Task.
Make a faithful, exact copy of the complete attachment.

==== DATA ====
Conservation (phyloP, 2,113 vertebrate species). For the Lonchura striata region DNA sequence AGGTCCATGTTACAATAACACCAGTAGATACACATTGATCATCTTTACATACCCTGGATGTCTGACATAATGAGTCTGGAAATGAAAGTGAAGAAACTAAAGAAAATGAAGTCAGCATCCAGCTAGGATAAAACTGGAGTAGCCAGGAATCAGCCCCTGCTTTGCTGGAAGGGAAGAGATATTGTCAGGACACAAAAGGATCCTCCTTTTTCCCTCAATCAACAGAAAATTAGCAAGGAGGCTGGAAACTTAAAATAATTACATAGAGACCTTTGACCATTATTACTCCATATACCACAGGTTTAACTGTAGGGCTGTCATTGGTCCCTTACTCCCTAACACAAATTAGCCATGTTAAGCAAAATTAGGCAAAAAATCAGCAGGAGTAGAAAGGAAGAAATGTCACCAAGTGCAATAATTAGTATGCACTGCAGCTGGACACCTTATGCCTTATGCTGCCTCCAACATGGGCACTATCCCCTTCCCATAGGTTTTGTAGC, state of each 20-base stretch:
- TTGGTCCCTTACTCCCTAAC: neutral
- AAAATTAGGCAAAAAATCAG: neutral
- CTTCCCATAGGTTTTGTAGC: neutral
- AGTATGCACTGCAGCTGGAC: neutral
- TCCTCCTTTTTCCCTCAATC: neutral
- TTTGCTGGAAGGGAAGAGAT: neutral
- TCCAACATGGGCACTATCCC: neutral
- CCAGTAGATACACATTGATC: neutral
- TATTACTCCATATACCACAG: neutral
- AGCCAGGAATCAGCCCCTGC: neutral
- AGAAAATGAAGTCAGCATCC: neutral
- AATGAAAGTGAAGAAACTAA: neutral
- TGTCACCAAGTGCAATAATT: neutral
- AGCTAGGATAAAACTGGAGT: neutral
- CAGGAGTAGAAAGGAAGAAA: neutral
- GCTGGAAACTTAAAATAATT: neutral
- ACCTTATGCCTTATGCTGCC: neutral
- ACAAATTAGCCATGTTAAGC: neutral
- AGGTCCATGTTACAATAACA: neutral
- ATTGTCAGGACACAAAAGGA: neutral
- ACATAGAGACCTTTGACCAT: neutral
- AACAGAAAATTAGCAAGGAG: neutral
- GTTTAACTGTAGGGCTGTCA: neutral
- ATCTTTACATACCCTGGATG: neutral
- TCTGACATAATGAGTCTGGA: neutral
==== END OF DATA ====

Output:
Conservation (phyloP, 2,113 vertebrate species). For the Lonchura striata region DNA sequence AGGTCCATGTTACAATAACACCAGTAGATACACATTGATCATCTTTACATACCCTGGATGTCTGACATAATGAGTCTGGAAATGAAAGTGAAGAAACTAAAGAAAATGAAGTCAGCATCCAGCTAGGATAAAACTGGAGTAGCCAGGAATCAGCCCCTGCTTTGCTGGAAGGGAAGAGATATTGTCAGGACACAAAAGGATCCTCCTTTTTCCCTCAATCAACAGAAAATTAGCAAGGAGGCTGGAAACTTAAAATAATTACATAGAGACCTTTGACCATTATTACTCCATATACCACAGGTTTAACTGTAGGGCTGTCATTGGTCCCTTACTCCCTAACACAAATTAGCCATGTTAAGCAAAATTAGGCAAAAAATCAGCAGGAGTAGAAAGGAAGAAATGTCACCAAGTGCAATAATTAGTATGCACTGCAGCTGGACACCTTATGCCTTATGCTGCCTCCAACATGGGCACTATCCCCTTCCCATAGGTTTTGTAGC, state of each 20-base stretch:
- TTGGTCCCTTACTCCCTAAC: neutral
- AAAATTAGGCAAAAAATCAG: neutral
- CTTCCCATAGGTTTTGTAGC: neutral
- AGTATGCACTGCAGCTGGAC: neutral
- TCCTCCTTTTTCCCTCAATC: neutral
- TTTGCTGGAAGGGAAGAGAT: neutral
- TCCAACATGGGCACTATCCC: neutral
- CCAGTAGATACACATTGATC: neutral
- TATTACTCCATATACCACAG: neutral
- AGCCAGGAATCAGCCCCTGC: neutral
- AGAAAATGAAGTCAGCATCC: neutral
- AATGAAAGTGAAGAAACTAA: neutral
- TGTCACCAAGTGCAATAATT: neutral
- AGCTAGGATAAAACTGGAGT: neutral
- CAGGAGTAGAAAGGAAGAAA: neutral
- GCTGGAAACTTAAAATAATT: neutral
- ACCTTATGCCTTATGCTGCC: neutral
- ACAAATTAGCCATGTTAAGC: neutral
- AGGTCCATGTTACAATAACA: neutral
- ATTGTCAGGACACAAAAGGA: neutral
- ACATAGAGACCTTTGACCAT: neutral
- AACAGAAAATTAGCAAGGAG: neutral
- GTTTAACTGTAGGGCTGTCA: neutral
- ATCTTTACATACCCTGGATG: neutral
- TCTGACATAATGAGTCTGGA: neutral